Background: Recently, ski exergames have been gaining popularity due to the growing interest in health improvement. Conventional studies evaluating the effects of ski exergames only considered exercise capacity and overlooked concentration. Ski exergames consist of a motion platform for exercise and virtual reality (VR) content in the game. The VR content enhances the exercise capacity and concentration of the user by providing a challenging goal.
Objective: The aim of this study is to evaluate the effects of VR and non-VR exercises on the exercise capacity and concentration of users in a ski exergame.
Methods: To examine the effects of the VR content in ski exergames, we performed 2 experiments, non-VR exercise and VR exercise, where participants exercised on the motion platform. If a user performs an exercise without using any VR content, it is a non-VR exercise. Contrastingly, in the case of VR exercise, a user exercises according to the VR content (a downhill scenario). In addition to the range of motion (ROM) of the ankle and rated perceived exertion (RPE) to assess exercise capacity, we used electroencephalography (EEG) to assess users’ concentration.
Results: We evaluated the effects of the VR content by comparing the results obtained from VR and non-VR exercises. The ROM of the ankle with VR exercise was wider than that with non-VR exercise. Specifically, ROM of the ankle was 115.71° (SD 17.71°) and 78.50° (SD 20.43°) in VR exercise and non-VR exercise, respectively. The RPE difference between the 2 exercises was not statistically significant. The result of the sensorimotor rhythm waves (which are concentration-related EEG signals) was more favorable for VR exercise than non-VR exercise. The ratios of sensorimotor rhythm wave in EEG were 3.08% and 2.70% in the VR exercise and non-VR exercise, respectively.
Conclusions: According to the results of this experiment, higher exercise capability and concentration were achieved with the VR exercise compared with non-VR exercise. The observations confirm that VR content can enhance both exercise capability and concentration of the user. Thus, the ski exergames can be used effectively by those who, in general, do not like exercise but enjoy games.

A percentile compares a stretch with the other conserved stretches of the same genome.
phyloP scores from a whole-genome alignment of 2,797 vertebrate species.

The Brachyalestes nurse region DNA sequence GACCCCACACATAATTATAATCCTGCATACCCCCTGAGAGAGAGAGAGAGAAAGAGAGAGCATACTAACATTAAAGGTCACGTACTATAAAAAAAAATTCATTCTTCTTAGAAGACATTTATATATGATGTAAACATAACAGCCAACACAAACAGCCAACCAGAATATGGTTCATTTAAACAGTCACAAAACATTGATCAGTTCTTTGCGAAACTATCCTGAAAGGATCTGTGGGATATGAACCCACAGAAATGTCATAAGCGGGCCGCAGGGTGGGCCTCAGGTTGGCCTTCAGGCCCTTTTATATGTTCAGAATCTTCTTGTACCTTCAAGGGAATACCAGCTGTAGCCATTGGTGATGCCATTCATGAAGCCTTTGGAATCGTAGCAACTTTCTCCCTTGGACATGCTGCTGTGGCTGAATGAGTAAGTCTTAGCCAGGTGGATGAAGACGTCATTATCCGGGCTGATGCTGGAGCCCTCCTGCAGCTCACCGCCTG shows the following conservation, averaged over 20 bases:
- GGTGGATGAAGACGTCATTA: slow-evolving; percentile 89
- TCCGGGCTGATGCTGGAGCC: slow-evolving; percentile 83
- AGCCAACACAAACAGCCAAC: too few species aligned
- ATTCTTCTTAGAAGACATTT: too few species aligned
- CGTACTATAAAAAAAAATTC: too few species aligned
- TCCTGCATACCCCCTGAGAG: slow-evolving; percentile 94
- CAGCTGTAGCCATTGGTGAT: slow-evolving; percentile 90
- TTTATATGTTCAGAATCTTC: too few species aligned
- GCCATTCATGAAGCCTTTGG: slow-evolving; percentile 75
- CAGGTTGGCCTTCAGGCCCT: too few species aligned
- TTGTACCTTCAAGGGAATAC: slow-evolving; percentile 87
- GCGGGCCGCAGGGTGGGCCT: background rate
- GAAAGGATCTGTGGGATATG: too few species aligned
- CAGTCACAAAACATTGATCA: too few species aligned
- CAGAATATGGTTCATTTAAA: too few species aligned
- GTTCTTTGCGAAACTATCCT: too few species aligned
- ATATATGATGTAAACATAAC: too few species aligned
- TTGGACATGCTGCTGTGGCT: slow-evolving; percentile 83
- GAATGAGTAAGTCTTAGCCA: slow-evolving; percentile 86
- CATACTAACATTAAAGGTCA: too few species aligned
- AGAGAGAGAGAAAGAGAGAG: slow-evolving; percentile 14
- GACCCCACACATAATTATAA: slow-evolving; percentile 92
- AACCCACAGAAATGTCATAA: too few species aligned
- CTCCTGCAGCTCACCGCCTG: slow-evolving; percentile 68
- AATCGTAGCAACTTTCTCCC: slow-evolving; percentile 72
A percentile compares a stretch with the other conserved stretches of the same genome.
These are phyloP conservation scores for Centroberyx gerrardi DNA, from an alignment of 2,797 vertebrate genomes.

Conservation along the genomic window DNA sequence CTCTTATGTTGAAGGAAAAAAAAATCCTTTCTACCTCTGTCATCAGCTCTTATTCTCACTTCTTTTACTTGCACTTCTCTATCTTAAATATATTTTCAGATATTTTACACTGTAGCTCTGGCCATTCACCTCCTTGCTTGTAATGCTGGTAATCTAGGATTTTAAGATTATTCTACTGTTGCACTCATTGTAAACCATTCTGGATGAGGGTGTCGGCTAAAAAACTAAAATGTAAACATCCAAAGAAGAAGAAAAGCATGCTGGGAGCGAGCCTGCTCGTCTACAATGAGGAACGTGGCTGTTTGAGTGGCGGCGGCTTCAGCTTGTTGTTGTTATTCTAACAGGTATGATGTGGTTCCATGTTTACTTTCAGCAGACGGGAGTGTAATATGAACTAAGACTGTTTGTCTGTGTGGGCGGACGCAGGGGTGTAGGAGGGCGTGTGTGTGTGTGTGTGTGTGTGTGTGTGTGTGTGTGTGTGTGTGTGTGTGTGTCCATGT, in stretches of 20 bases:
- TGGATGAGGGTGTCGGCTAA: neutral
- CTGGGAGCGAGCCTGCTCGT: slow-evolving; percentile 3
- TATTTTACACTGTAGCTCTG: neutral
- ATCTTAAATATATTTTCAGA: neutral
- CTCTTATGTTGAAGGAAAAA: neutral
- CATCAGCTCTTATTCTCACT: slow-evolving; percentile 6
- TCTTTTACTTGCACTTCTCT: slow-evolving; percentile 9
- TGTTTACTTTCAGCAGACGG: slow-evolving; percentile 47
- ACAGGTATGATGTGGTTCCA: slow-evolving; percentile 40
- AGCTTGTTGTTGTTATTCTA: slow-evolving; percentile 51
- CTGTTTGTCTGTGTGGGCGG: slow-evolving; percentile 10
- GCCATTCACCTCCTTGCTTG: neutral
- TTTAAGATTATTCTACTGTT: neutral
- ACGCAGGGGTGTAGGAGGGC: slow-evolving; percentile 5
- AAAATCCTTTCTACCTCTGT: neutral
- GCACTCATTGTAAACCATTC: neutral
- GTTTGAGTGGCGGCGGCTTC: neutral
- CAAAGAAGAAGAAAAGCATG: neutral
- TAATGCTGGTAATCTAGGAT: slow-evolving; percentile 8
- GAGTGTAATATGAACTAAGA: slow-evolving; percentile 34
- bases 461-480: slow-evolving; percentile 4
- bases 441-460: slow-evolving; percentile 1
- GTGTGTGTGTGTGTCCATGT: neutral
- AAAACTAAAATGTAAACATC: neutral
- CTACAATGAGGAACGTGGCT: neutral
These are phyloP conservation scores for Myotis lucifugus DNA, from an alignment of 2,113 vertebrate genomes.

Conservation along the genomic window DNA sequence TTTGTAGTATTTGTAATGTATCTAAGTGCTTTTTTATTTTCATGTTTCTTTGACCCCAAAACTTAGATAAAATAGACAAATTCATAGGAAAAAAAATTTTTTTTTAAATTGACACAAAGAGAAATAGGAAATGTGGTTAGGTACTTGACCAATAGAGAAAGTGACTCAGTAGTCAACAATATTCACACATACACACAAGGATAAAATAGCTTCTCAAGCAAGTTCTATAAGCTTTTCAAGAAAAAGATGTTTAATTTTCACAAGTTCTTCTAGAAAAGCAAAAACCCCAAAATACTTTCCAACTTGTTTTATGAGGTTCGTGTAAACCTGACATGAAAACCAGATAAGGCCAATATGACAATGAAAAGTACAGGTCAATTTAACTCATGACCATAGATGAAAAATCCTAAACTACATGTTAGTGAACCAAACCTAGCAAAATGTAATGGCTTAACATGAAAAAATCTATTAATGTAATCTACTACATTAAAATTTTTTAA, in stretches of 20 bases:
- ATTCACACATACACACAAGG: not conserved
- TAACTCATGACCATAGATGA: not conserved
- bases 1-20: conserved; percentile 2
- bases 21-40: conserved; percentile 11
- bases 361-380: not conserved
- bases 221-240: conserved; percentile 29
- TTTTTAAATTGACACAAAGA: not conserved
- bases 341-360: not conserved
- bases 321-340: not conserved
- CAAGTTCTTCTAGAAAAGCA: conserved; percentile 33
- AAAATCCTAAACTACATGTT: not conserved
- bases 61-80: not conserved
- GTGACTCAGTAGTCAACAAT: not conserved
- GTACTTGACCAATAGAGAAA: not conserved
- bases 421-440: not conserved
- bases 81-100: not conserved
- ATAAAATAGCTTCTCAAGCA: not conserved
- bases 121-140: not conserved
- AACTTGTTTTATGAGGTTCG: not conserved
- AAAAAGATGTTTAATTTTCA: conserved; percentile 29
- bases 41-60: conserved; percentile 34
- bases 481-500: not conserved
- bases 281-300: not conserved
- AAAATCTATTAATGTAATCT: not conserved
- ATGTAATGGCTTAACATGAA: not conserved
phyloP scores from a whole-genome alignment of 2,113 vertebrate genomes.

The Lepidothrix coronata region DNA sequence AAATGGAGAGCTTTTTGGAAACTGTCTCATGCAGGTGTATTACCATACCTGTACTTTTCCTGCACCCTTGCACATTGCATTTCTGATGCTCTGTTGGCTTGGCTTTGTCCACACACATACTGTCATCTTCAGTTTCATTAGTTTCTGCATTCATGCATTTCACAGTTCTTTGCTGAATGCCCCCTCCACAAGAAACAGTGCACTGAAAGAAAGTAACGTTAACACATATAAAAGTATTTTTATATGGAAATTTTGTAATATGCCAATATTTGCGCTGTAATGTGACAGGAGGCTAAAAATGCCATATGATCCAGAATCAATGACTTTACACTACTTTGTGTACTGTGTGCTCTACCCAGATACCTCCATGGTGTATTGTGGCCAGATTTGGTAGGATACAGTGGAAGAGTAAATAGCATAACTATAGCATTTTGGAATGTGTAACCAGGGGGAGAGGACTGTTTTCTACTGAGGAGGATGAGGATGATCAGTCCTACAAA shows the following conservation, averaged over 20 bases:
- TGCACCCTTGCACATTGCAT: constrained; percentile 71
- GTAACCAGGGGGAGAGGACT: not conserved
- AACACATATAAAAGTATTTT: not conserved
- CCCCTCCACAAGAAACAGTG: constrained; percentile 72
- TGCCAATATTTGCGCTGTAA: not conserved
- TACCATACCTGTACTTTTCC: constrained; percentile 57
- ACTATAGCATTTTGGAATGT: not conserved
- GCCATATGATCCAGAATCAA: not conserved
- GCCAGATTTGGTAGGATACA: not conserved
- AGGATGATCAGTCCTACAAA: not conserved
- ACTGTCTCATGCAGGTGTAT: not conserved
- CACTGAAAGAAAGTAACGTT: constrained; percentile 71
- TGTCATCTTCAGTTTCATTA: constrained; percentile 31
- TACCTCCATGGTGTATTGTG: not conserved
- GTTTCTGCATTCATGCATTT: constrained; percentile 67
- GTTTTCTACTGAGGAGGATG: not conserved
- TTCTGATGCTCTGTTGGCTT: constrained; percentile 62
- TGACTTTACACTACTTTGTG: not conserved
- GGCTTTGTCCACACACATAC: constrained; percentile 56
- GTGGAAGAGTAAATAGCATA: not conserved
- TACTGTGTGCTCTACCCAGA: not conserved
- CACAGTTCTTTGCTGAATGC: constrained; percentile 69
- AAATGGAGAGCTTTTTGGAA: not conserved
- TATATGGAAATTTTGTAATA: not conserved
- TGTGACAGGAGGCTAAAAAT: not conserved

Exergames (a portmanteau of “exercise” and “games”) are interactive video games that stimulate an active, whole-body gaming experience . Exergames are gaining popularity, mainly, due to the growing interest in health improvement [ ]. Depending on the purpose, exergames are classified into 3 categories, namely, exergames for (1) elite athletes’ training, (2) rehabilitation of patients, and (3) health improvement of general people [ ]. Due to their requirements of large space and high costs, exergames have been traditionally used to train elite athletes or rehabilitate patients. However, recent years have witnessed cost reduction and miniaturization of exergames using technologies such as micro-electromechanical systems, which allowed the dissemination of various exergames to improve health of the general public [ ].
Generally, high levels of an aerobic exercise are reported to enhance the concentration as well as exercise capability . In addition, a fast video game has been reported to enhance concentration by requiring real-time monitoring for large information [ ]. Conventional studies have suggested that an exergame, combined with high levels of aerobic exercise and a fast video gaming experience, enhances exercise capability and concentration [ ]. However, a few exergames have been studied for their effect on the concentration of users [ ]. Therefore, we would like to evaluate the effect of ski exergames with high level of aerobic exercise on the general public.
Although skiing is a popular sport, it is limited by environmental seasons and location. To address these limitations, ski simulators for indoor training, which can be used anytime and anywhere, have been developed [- ]. Recently, the commercialization of ski simulators [ - ] has been useful in not only training elite athletes but also improving people’s health.
Ski exergames consist of a motion platform and virtual reality (VR) content. The motion platform enables users with the natural skiing experience through feedback (output) according to the input motion. The VR content provides the user with a virtual ski environment (with multimodalities such as vision and sound). The VR content suggests a challenging goal for motivation (competition and achievement), and the suggested goal improves the exercise capacity and concentration of the user . In the ski exergame, concentration for finding a downhill route and exercise capacity for maintaining a posture are required, such as the actual ski motion. However, the conventional studies [ - ] evaluating the effect of ski exergames considered only the exercise capacity, not concentration. Therefore, this study investigates the effects of VR content–enabled ski exergame on the exercise capacity and concentration of the user. This study compares the effects of VR and non-VR exercise on the exercise capacity and concentration of users in the ski exergame.